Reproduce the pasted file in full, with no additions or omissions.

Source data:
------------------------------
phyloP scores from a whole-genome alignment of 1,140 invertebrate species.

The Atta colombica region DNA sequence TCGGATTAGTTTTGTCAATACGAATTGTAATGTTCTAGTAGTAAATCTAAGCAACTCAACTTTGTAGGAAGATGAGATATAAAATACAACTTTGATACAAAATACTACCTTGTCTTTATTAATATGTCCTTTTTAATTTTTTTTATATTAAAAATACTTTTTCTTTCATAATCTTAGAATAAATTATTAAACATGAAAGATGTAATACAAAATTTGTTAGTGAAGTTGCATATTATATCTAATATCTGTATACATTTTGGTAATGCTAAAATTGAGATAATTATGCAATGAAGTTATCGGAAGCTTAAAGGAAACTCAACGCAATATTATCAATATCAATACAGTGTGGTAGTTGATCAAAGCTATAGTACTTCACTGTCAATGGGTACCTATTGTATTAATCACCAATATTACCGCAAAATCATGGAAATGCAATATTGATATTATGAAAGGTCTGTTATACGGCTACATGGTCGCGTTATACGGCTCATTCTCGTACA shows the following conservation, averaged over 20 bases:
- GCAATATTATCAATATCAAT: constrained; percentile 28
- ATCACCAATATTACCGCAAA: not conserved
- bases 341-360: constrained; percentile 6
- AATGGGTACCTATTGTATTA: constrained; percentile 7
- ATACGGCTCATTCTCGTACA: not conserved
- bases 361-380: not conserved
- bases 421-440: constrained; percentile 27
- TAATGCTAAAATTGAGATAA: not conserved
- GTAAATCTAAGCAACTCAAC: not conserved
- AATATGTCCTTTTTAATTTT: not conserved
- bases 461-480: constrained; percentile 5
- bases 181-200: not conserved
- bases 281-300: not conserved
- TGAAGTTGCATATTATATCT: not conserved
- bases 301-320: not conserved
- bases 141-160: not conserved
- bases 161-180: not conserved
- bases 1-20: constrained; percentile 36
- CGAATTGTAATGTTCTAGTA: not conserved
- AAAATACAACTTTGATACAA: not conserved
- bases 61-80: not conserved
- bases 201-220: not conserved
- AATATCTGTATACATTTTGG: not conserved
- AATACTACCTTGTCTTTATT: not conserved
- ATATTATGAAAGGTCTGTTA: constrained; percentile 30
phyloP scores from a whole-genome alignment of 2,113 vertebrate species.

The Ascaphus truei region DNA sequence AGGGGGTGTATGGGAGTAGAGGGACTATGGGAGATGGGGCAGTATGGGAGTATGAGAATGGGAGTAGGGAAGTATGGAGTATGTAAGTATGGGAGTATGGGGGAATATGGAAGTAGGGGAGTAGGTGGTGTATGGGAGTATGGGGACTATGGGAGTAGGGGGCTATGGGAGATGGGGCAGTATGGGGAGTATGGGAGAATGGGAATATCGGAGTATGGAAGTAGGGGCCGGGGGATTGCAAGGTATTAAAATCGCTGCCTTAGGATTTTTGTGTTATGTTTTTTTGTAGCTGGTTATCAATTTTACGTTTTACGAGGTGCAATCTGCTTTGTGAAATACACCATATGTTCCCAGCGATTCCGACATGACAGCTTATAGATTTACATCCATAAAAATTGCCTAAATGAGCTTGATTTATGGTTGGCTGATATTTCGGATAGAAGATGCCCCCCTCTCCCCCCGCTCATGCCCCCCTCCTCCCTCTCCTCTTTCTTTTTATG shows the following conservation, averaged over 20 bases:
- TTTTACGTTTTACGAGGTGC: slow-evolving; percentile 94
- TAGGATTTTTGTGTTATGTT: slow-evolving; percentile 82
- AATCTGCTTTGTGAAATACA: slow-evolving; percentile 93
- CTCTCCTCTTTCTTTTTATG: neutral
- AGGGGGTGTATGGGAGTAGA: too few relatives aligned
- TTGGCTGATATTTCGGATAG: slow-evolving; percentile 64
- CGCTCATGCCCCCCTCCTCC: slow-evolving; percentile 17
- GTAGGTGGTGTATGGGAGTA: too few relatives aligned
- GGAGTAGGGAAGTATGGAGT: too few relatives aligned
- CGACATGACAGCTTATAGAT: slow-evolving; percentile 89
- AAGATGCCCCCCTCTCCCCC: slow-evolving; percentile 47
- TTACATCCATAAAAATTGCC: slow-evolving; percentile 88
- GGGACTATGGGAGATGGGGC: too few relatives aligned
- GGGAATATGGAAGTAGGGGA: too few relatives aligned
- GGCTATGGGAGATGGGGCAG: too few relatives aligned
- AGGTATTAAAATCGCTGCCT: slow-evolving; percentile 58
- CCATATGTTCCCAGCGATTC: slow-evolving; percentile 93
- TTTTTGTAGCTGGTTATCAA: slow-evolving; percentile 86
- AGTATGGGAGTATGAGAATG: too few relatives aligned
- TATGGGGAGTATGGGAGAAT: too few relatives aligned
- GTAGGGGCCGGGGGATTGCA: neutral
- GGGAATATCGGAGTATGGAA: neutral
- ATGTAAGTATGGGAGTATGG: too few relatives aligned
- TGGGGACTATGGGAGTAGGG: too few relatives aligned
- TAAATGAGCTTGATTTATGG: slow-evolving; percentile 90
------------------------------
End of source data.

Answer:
phyloP scores from a whole-genome alignment of 1,140 invertebrate species.

The Atta colombica region DNA sequence TCGGATTAGTTTTGTCAATACGAATTGTAATGTTCTAGTAGTAAATCTAAGCAACTCAACTTTGTAGGAAGATGAGATATAAAATACAACTTTGATACAAAATACTACCTTGTCTTTATTAATATGTCCTTTTTAATTTTTTTTATATTAAAAATACTTTTTCTTTCATAATCTTAGAATAAATTATTAAACATGAAAGATGTAATACAAAATTTGTTAGTGAAGTTGCATATTATATCTAATATCTGTATACATTTTGGTAATGCTAAAATTGAGATAATTATGCAATGAAGTTATCGGAAGCTTAAAGGAAACTCAACGCAATATTATCAATATCAATACAGTGTGGTAGTTGATCAAAGCTATAGTACTTCACTGTCAATGGGTACCTATTGTATTAATCACCAATATTACCGCAAAATCATGGAAATGCAATATTGATATTATGAAAGGTCTGTTATACGGCTACATGGTCGCGTTATACGGCTCATTCTCGTACA shows the following conservation, averaged over 20 bases:
- GCAATATTATCAATATCAAT: constrained; percentile 28
- ATCACCAATATTACCGCAAA: not conserved
- bases 341-360: constrained; percentile 6
- AATGGGTACCTATTGTATTA: constrained; percentile 7
- ATACGGCTCATTCTCGTACA: not conserved
- bases 361-380: not conserved
- bases 421-440: constrained; percentile 27
- TAATGCTAAAATTGAGATAA: not conserved
- GTAAATCTAAGCAACTCAAC: not conserved
- AATATGTCCTTTTTAATTTT: not conserved
- bases 461-480: constrained; percentile 5
- bases 181-200: not conserved
- bases 281-300: not conserved
- TGAAGTTGCATATTATATCT: not conserved
- bases 301-320: not conserved
- bases 141-160: not conserved
- bases 161-180: not conserved
- bases 1-20: constrained; percentile 36
- CGAATTGTAATGTTCTAGTA: not conserved
- AAAATACAACTTTGATACAA: not conserved
- bases 61-80: not conserved
- bases 201-220: not conserved
- AATATCTGTATACATTTTGG: not conserved
- AATACTACCTTGTCTTTATT: not conserved
- ATATTATGAAAGGTCTGTTA: constrained; percentile 30
phyloP scores from a whole-genome alignment of 2,113 vertebrate species.

The Ascaphus truei region DNA sequence AGGGGGTGTATGGGAGTAGAGGGACTATGGGAGATGGGGCAGTATGGGAGTATGAGAATGGGAGTAGGGAAGTATGGAGTATGTAAGTATGGGAGTATGGGGGAATATGGAAGTAGGGGAGTAGGTGGTGTATGGGAGTATGGGGACTATGGGAGTAGGGGGCTATGGGAGATGGGGCAGTATGGGGAGTATGGGAGAATGGGAATATCGGAGTATGGAAGTAGGGGCCGGGGGATTGCAAGGTATTAAAATCGCTGCCTTAGGATTTTTGTGTTATGTTTTTTTGTAGCTGGTTATCAATTTTACGTTTTACGAGGTGCAATCTGCTTTGTGAAATACACCATATGTTCCCAGCGATTCCGACATGACAGCTTATAGATTTACATCCATAAAAATTGCCTAAATGAGCTTGATTTATGGTTGGCTGATATTTCGGATAGAAGATGCCCCCCTCTCCCCCCGCTCATGCCCCCCTCCTCCCTCTCCTCTTTCTTTTTATG shows the following conservation, averaged over 20 bases:
- TTTTACGTTTTACGAGGTGC: slow-evolving; percentile 94
- TAGGATTTTTGTGTTATGTT: slow-evolving; percentile 82
- AATCTGCTTTGTGAAATACA: slow-evolving; percentile 93
- CTCTCCTCTTTCTTTTTATG: neutral
- AGGGGGTGTATGGGAGTAGA: too few relatives aligned
- TTGGCTGATATTTCGGATAG: slow-evolving; percentile 64
- CGCTCATGCCCCCCTCCTCC: slow-evolving; percentile 17
- GTAGGTGGTGTATGGGAGTA: too few relatives aligned
- GGAGTAGGGAAGTATGGAGT: too few relatives aligned
- CGACATGACAGCTTATAGAT: slow-evolving; percentile 89
- AAGATGCCCCCCTCTCCCCC: slow-evolving; percentile 47
- TTACATCCATAAAAATTGCC: slow-evolving; percentile 88
- GGGACTATGGGAGATGGGGC: too few relatives aligned
- GGGAATATGGAAGTAGGGGA: too few relatives aligned
- GGCTATGGGAGATGGGGCAG: too few relatives aligned
- AGGTATTAAAATCGCTGCCT: slow-evolving; percentile 58
- CCATATGTTCCCAGCGATTC: slow-evolving; percentile 93
- TTTTTGTAGCTGGTTATCAA: slow-evolving; percentile 86
- AGTATGGGAGTATGAGAATG: too few relatives aligned
- TATGGGGAGTATGGGAGAAT: too few relatives aligned
- GTAGGGGCCGGGGGATTGCA: neutral
- GGGAATATCGGAGTATGGAA: neutral
- ATGTAAGTATGGGAGTATGG: too few relatives aligned
- TGGGGACTATGGGAGTAGGG: too few relatives aligned
- TAAATGAGCTTGATTTATGG: slow-evolving; percentile 90